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1. What is a life care plan?

"The life care plan is a dynamic document based upon published standards of practice, comprehensive assessment, data analysis, and research, which provides an organized, concise plan for current and future needs with associated costs for individuals who have experienced catastrophic injury or have chronic health care needs" (International Academy of Life Care Planners, 2003. Established during the 2000 Life Care Planning Summit ). Life care planning is a consistent process for evaluating the client in order to identify all future needs that will be necessary as a result of a debilitating injury. Because each person is a unique individual, "consistency" refers to the process used to develop a life care plan, and does not denote that life care plans for clients with the same disability will be identical. Careful consideration is given to the client's goals, needs and interest of the patient, the needs of the family, the geographic region in which the patient resides. The process is based on published standards, tenets, methodologies and principles. The life care planner carefully reviews medical records, the patient and family perspective, the treating interdisciplinary team, the clinical practice guidelines, relevant literature, and the carefully established best practices for medical, case management and rehabilitation intervention.

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2. How can a life care plan benefit an individual?

A life care plan is a tool of case management and can be used in consultation with patients, families, physicians, rehabilitation professionals, and catastrophic case managers. The life care plan specifies the long-term medical, psychological, and rehabilitation needs of an individual throughout his/her lifetime. It has application in multiple arenas including Workers Compensation, Long Term Disability, Medical Insurance, Litigation, and Government programs such as Medicare and Medicaid. In the insurance arena, a life care plan is utilized as a preventative plan for disability management and as a tool to set aside reserves. Within the legal arena, it is used to establish an accurate profile of the long term needs, recommendations and costs associated with the onset of a specific injury and subsequent disability.

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3. What is included in a life care plan?

Though the elements of life care plans are generally consistent, the content within each subheading is individualized to the needs of the patient and family. Each subheading includes the name of the service or device recommended in addition to each associated cost, replacement schedule, dates of implementation and suspension, and the name of the professional making the recommendation are clearly identified. Depending upon the specific needs of the patient, the following areas may be addressed within the life care plan:


  • Routine future medical evaluations and treatment
  • Surgical and/or Outpatient Procedures
  • Projected therapies; physical, occupational, speech, psychological, neuropsychological, etc.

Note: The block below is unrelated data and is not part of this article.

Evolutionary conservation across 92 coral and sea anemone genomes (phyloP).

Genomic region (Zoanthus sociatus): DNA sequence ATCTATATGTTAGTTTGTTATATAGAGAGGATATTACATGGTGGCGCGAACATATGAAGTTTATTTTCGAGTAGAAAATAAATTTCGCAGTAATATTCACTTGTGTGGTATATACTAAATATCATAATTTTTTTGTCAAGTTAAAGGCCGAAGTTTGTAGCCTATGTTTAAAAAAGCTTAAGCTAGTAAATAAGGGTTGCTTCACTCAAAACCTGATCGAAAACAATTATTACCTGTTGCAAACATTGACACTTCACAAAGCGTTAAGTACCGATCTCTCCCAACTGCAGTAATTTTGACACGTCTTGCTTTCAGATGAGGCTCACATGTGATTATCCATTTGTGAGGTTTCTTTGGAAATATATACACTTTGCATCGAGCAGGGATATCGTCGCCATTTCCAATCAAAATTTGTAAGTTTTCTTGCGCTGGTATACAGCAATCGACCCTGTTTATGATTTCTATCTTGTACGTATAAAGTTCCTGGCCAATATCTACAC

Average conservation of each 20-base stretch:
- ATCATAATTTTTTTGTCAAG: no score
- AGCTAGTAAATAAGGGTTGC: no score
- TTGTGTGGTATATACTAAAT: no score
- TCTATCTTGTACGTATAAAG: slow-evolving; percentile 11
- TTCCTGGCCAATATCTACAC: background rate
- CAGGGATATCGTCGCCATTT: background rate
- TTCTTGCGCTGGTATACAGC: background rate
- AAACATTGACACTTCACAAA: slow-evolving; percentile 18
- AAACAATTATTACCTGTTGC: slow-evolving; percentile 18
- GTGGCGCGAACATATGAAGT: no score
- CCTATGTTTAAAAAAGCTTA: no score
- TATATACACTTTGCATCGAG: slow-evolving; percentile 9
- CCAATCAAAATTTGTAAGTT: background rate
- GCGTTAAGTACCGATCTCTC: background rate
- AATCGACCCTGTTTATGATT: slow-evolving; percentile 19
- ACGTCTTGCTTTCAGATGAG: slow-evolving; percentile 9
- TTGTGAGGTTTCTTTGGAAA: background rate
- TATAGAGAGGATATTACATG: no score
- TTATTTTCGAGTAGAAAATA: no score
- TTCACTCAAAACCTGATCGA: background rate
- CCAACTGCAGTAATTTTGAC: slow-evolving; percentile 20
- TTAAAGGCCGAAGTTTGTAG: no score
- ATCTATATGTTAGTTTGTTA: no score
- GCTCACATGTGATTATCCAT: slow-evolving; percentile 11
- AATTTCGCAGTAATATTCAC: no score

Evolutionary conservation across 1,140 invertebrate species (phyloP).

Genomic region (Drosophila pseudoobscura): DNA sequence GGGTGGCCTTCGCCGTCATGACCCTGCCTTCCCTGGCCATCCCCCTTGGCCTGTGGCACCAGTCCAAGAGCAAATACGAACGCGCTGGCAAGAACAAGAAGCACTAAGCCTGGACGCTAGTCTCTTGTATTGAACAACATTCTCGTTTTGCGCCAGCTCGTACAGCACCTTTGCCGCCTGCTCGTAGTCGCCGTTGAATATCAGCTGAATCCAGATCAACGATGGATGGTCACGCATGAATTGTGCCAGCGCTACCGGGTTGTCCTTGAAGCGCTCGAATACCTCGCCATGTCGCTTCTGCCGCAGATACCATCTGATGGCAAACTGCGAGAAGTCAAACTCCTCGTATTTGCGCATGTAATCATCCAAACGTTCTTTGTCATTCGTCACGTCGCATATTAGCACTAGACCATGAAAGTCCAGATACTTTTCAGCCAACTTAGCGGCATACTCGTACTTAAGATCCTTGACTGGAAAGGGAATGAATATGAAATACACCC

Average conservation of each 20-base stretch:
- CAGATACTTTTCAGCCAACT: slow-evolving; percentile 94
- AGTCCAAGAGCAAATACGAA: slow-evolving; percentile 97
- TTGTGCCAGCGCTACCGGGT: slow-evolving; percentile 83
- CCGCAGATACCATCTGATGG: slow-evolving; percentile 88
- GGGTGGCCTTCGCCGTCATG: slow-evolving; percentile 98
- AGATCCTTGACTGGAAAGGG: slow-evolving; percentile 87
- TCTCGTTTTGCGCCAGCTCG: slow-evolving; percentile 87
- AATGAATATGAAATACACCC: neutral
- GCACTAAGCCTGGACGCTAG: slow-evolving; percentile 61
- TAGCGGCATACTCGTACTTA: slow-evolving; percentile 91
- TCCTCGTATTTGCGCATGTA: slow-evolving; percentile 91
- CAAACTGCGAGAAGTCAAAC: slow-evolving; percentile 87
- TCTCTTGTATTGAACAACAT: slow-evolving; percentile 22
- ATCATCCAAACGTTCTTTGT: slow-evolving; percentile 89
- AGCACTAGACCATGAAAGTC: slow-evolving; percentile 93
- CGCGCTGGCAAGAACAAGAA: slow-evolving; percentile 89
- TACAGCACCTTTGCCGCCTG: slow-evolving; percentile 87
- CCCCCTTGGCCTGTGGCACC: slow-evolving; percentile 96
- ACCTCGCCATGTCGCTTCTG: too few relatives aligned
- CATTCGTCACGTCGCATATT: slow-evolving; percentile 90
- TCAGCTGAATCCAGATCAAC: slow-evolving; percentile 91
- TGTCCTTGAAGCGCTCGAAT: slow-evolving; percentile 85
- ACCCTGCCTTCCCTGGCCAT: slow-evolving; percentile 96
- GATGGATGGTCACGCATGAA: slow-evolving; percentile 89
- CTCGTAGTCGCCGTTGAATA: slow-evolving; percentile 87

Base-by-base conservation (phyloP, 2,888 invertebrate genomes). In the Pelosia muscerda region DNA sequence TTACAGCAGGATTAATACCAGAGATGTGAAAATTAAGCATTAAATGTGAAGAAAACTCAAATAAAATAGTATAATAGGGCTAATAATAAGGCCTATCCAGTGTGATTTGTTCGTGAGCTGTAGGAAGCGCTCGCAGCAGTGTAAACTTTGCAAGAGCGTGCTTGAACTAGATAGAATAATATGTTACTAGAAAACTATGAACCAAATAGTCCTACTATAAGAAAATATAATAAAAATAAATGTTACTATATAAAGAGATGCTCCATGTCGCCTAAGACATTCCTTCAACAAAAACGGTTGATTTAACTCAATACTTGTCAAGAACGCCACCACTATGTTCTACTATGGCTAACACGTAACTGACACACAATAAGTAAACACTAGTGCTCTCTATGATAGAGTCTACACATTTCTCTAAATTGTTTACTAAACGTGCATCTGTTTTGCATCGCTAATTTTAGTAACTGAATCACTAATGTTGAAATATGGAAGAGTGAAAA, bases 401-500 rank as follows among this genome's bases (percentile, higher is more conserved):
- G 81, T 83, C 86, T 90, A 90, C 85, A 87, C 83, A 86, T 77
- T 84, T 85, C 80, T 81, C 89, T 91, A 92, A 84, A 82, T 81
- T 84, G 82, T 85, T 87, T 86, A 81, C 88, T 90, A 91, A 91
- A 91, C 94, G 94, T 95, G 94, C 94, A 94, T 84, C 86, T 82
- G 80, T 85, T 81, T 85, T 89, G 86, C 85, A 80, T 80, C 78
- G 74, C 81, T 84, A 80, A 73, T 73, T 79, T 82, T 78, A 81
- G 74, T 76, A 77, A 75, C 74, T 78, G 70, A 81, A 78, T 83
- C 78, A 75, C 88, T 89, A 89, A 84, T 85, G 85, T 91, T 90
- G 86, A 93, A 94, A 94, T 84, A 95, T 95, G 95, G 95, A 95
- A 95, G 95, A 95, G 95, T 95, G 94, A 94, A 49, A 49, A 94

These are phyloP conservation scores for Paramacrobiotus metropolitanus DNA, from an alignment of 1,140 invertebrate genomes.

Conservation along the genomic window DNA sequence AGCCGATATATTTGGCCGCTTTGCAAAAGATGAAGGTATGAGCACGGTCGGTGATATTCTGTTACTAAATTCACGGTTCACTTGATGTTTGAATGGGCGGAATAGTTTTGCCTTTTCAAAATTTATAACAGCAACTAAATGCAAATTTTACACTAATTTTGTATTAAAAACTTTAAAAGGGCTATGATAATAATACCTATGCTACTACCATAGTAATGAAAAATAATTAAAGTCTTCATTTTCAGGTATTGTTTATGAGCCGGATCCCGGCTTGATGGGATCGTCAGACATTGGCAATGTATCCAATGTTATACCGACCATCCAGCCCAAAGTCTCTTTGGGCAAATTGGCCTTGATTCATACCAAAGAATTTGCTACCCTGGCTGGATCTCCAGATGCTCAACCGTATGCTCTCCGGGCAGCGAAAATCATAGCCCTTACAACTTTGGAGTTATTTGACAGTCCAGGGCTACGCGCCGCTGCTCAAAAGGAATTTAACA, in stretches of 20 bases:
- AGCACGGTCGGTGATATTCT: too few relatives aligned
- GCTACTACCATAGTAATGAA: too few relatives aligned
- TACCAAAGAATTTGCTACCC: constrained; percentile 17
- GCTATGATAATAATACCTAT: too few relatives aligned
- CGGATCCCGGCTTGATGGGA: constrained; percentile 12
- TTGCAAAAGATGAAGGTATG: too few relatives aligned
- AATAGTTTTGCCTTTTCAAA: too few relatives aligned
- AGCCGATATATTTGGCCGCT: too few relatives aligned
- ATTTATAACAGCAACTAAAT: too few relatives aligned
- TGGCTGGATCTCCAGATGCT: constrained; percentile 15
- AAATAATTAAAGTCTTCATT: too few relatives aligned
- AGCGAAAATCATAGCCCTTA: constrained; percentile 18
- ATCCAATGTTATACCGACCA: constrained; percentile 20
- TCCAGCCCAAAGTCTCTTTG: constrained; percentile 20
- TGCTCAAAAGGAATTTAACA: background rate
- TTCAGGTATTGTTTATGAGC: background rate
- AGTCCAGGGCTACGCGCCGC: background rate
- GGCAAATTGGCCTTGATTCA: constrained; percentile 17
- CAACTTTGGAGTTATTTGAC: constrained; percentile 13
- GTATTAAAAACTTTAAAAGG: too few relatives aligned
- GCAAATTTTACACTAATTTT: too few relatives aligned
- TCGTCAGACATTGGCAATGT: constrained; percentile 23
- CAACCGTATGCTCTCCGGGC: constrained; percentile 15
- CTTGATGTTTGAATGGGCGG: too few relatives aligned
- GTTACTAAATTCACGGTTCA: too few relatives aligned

• Medication
  • Diagnostic testing and educational assessments
  • Supplies and Durable Medical Equipment, including replacement and maintenance schedules
  • Home care or facility-based care needs
  • Orthotic or prosthetic requirements
  • Transportation needs
  • Home renovations, furniture needs, and work accommodations
  • Aids for optimal independent function
  • Leisure or recreational accommodations and equipment

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4. What is the life care planner’s role in a legal case?

The role of the life care planner is that of educator, not advocate. A planner must maintain objectivity and base recommendations upon the medical records, clinical interview and history with the patient and family, interaction with the medical and health related professional treatment team, relevant clinical practice guidelines, relevant research literature as well as the opinions of consulting team members (physicians, therapists, etc.). The responsibility of the life care planner is to set forth attainable rehabilitation goals and to assure that all parties involved in the process understand why specific items are included, how/when services should be provided, and how the plan is best implemented. As an educator, the planner must be able to clearly communicate the nature of a patient's disability, the residual functional limitations, and the effects of the disability throughout the patient's life expectancy.

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5. Who is qualified to be a life care planner?

The role of the life care planner is that of educator, not advocate. A planner must maintain objectivity and base recommendations upon the medical records, clinical interview and history with the patient and family, interaction with the medical and health related professional treatment team, relevant clinical practice guidelines, relevant research literature as well as the opinions of consulting team members (physicians, therapists, etc.). The responsibility of the life care planner is to set forth attainable rehabilitation goals and to assure that all parties involved in the process understand why specific items are included, how/when services should be provided, and how the plan is best implemented. As an educator, the planner must be able to clearly communicate the nature of a patient's disability, the residual functional limitations, and the effects of the disability throughout the patient's life expectancy.